A glissadeis a manoeuvre deployed in skiing and mountaineering to control a breakneck plunge down a steep, snowy alpine slope. It’s an apt name to give a house like Maison Glissade, a rigorously elegant chalet in Collingwood, one of Ontario’s most popular ski areas, just an hour’s drive north of Toronto. Designed by Robert Kastelic and Kelly Buffey of Atelier Kastelic Buffey, the chalet is set almost at the base of a ski run. Standing in the spacious second floor, which combines a living room, a dining room, a kitchen and an office nook, all within a single sweep, one can see through the pitched windows to the blurred figures of skiers bounding down the hill, then drifting back up on the lift.
It was while working at KPMB Architects in Toronto that Kastelic and Buffey met, and in 2004 they formed AKB. Now married, the couple have brought together their respective strengths in materials, engineering and interior design to collaborate on a number of second-home residential projects, including three chalets in the Collingwood area.
Like many of these projects, Maison Glissade is simple and intimate. Designed for a family of serious skiers, it serves as a weekend retreat away from hectic city life. “We wanted a place near the hill where we could all be together,” says one of the owners, “a place that is playful, a place to relax.” AKB responded by creating a ground floor that’s both welcoming and serviceable. Just past the entrance is a mud room for storing ski equipment, with three modest bedrooms, two bathrooms and, at the back, a larger master bedroom with windows that open onto a field. While comfortable, these are not rooms to linger in, reading for hours, but to crash in for a good night’s sleep after a day on the slopes. Otherwise, one spends time up on the second floor, the heart of the house.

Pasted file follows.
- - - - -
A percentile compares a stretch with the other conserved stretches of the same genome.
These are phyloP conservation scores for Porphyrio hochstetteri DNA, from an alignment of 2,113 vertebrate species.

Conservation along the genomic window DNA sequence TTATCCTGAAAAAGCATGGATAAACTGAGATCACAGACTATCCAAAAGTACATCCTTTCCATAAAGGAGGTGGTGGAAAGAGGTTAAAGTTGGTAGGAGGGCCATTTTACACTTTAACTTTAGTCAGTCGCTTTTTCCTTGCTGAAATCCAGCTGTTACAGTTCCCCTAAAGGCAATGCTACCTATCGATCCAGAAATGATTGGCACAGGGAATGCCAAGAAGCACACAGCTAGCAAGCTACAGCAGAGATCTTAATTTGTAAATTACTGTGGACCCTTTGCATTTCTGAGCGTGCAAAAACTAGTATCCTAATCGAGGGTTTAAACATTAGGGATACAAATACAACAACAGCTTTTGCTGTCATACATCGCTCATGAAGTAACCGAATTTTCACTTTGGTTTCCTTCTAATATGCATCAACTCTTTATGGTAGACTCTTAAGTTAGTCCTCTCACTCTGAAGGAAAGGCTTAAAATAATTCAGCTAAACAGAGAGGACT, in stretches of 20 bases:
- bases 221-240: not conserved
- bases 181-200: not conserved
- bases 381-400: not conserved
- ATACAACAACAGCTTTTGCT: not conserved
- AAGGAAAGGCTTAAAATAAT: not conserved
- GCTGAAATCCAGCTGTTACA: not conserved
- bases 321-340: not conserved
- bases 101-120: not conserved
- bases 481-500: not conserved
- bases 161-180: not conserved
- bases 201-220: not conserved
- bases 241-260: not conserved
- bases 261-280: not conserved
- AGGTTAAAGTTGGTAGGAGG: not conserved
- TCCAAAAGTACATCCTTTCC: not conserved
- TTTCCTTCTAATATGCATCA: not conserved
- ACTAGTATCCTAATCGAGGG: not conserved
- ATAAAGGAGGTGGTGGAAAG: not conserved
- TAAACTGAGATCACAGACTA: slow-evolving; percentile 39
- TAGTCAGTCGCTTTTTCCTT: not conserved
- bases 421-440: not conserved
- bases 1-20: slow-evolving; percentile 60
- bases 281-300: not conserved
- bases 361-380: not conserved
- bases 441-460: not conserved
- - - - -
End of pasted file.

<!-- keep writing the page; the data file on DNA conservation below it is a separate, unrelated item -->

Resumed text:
Reached by a stairway up the chalet’s west side, the second floor is a relaxing, gallery-like space, where a large photograph of Georgian Bay’s Sans Souci harbour by Canadian artist Scott McFarland dominates the main room’s wall. The family’s preference for a simple, open space corresponded exactly with Kastelic and Buffey’s own taste for paring things down to essentials. “We prefer to avoid puncturing the ceiling with pot lights and place them strategically, relying on accent lighting – pendants – to provide atmosphere,” says Buffey. “Whenever possible, we also avoid applying handles to millwork; and hardware on swing and sliding doors is kept as discreet as possible.”
A warm counterpoint to the white walls and pitched ceiling comes in the form of pale oak flooring. And the kitchen, defined by a long Corian counter, floats just beyond the room’s midpoint, providing ample space for cooking and serving, with the office nook tucked in behind. The room’s centrepiece, however, is the dining table, which seats 12. Designed by Buffey and fashioned out of reclaimed hemlock, it’s flanked by two rows of Wishbone chairs by Hans J. Wegner. In a room with so many flawless surfaces and symmetries, the table’s knots and cracks and warping grain exude tactile sensuality, while the vibrant orange of the chairs adds a dash of colour.
With such spectacular views all around, one would think that the house would look outward, but its principal strength is its inward volume. “Luxury doesn’t just have to be material,” Buffey points out. “There is a luxury of space, of line, of shadow and, of course, light.” Streaming in from all sides, it is the light that gives Maison Glissade a translucent presence.
Clarity is everything for AKB. But what is perhaps more important is how it feels to be within the space. One of the happy owners sums it up this way: “I sit in this place, and it feels better than a dream.”